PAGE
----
+
"Minnesota State Census, 1875," database and digital images, FamilySearch (https://familysearch.org/pal:/MM9.1.1/MKNC-ZBL: accessed 4 April 2012), Esther Cole in household of John Dunn (Carver, Carver, Minnesota). .  
  
 
[[Category:Minnesota|Census]]
 
[[Category:Minnesota|Census]]

Revision as of 15:46, 7 December 2012

FamilySearch Record Search This article describes a collection of historical records available at FamilySearch.org.
Access the records: Minnesota, State Census, 1875 .
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Record Description

This Collection will include records from 1875.

The record is a printed form that was filled in by hand by the enumerator. The records are arranged by county and community.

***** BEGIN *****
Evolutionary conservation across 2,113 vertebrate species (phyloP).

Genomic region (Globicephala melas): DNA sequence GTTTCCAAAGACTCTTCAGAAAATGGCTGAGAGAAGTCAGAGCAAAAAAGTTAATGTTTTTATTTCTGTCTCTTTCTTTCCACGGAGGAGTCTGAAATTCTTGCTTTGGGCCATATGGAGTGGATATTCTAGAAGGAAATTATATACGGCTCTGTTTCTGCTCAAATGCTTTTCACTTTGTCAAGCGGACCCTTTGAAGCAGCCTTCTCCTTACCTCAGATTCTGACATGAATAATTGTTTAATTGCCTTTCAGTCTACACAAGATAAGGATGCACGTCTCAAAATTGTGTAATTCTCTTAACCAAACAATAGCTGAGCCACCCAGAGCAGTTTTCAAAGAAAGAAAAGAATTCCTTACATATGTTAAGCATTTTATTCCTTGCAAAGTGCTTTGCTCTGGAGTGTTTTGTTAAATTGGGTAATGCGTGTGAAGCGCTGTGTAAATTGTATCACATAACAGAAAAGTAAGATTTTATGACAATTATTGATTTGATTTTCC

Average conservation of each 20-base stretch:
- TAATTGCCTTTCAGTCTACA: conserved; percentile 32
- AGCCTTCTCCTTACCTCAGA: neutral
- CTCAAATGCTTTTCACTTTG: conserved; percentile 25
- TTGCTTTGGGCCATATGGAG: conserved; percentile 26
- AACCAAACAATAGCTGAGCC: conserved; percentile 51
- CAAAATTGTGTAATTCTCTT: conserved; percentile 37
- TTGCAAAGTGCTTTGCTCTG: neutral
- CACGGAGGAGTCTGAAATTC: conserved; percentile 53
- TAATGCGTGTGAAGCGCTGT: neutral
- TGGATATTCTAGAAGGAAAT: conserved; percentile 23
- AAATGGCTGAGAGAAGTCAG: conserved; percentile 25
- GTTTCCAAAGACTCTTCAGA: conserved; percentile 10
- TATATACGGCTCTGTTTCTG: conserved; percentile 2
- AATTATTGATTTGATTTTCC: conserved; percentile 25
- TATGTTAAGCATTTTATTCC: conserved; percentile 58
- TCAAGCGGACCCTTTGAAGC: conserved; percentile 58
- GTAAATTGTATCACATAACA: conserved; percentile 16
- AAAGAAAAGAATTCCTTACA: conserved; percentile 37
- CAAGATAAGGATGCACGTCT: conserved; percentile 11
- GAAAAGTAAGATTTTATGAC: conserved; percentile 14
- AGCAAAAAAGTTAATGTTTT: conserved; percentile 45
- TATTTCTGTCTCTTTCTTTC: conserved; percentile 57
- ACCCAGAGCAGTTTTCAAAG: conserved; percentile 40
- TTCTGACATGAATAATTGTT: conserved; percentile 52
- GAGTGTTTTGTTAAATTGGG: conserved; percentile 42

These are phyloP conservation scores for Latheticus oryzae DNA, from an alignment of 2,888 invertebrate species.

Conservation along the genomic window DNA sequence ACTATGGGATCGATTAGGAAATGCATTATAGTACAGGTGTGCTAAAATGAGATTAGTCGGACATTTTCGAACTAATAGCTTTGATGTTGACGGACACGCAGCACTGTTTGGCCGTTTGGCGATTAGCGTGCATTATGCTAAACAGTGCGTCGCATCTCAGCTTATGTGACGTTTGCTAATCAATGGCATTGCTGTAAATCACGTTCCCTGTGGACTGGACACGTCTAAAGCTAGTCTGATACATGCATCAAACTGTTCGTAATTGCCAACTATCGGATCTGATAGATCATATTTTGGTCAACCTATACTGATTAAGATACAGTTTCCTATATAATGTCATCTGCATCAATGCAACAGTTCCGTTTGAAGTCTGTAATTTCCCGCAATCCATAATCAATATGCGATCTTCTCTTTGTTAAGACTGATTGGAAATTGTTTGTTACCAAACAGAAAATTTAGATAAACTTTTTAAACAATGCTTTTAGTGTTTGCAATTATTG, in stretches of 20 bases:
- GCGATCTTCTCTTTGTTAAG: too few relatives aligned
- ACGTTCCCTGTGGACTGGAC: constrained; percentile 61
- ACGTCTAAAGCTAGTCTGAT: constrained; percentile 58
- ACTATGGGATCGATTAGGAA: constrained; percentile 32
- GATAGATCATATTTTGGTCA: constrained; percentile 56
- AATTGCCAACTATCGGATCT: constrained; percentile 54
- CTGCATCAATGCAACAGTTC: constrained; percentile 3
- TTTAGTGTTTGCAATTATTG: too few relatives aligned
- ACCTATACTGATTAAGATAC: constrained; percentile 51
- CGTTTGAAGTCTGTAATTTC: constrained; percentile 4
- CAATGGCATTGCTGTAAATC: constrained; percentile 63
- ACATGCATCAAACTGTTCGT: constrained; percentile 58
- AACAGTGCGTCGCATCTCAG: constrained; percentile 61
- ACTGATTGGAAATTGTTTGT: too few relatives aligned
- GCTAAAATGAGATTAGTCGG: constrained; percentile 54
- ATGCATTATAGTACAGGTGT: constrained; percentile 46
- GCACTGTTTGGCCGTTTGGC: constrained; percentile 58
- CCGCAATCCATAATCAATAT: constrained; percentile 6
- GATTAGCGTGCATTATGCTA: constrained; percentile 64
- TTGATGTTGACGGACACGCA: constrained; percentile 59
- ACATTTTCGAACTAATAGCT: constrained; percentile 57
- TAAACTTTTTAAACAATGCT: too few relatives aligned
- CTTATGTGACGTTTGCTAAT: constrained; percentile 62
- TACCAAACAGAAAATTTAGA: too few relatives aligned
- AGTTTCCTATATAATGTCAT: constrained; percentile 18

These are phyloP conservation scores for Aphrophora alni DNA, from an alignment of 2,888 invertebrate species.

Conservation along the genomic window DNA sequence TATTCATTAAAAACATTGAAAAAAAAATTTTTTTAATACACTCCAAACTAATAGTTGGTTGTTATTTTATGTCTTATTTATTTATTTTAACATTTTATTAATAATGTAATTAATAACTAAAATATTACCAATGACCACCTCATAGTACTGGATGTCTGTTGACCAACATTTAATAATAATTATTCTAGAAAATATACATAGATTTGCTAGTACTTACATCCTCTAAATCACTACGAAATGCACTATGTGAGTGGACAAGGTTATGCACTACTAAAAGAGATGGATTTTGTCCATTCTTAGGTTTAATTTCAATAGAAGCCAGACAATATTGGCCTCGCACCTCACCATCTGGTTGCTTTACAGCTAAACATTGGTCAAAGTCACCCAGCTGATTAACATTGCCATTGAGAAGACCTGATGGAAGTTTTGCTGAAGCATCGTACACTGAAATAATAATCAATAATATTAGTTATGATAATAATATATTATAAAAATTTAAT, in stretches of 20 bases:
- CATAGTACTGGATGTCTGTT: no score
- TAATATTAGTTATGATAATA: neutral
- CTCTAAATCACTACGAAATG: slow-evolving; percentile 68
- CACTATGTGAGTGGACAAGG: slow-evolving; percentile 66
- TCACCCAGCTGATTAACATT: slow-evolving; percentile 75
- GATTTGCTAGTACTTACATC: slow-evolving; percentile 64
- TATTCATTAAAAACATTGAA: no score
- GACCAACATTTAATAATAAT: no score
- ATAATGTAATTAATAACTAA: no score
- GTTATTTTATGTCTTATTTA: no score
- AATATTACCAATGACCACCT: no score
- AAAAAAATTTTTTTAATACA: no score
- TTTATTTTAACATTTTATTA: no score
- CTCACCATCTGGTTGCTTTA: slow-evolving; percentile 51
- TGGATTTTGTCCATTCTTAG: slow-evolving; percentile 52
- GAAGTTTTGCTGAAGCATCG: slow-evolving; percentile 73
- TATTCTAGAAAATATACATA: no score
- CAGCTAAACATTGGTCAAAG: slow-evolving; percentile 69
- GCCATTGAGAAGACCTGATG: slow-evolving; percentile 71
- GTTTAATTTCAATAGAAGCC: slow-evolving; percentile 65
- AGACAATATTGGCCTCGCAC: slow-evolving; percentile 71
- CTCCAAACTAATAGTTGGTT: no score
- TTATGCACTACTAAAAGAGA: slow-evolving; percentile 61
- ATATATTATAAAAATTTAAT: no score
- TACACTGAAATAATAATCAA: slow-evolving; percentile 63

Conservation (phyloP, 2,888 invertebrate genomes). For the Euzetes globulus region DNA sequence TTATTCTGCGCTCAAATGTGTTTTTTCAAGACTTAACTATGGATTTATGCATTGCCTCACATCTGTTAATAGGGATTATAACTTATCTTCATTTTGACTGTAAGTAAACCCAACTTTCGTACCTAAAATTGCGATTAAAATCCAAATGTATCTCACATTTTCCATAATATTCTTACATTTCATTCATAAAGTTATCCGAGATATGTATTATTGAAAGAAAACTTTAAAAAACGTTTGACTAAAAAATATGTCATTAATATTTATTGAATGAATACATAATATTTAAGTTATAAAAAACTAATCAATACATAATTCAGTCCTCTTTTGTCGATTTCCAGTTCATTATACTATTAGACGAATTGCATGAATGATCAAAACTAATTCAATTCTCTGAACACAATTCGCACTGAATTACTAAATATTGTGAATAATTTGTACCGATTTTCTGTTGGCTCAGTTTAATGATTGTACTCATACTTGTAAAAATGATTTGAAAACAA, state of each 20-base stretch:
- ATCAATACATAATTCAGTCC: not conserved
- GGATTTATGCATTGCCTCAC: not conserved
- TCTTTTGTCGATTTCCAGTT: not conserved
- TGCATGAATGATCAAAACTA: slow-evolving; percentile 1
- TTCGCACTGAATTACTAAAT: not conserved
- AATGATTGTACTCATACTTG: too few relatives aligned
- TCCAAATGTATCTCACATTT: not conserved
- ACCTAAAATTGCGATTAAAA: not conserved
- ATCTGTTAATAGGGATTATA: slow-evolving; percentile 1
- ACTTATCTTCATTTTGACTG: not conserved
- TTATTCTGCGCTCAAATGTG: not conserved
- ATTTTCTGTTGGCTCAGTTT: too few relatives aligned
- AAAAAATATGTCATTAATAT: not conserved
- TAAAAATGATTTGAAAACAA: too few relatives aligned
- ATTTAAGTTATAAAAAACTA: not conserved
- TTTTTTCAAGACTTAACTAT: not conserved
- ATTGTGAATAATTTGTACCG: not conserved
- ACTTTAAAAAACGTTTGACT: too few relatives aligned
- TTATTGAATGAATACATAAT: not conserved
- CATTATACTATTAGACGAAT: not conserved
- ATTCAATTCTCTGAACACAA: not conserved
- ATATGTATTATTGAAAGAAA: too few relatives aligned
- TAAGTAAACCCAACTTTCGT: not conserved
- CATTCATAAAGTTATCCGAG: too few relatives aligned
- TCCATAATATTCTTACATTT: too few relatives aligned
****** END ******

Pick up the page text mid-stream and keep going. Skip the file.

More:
State censuses were taken in Minnesota every ten years beginning in 1865 through 1905. Each census includes most individuals living within the counties enumerated. 

The official enumeration date of this census is May 1, 1875. The census lists the inhabitants of the state of Minnesota as of that date.

The census was compiled to obtain a description and a count of the population of the state of Minnesota.

The information is generally reliable. However, use it with some caution, since the information may have been given to a census taker by any member of the family or by a neighbor. Some of the facts and figures may be incorrect or be inadvertently false.

Citation for This Collection

The following citation refers to the original source of the information published in FamilySearch.org Historical Records collections. Sources include the author, custodian, publisher, and archive for the original records.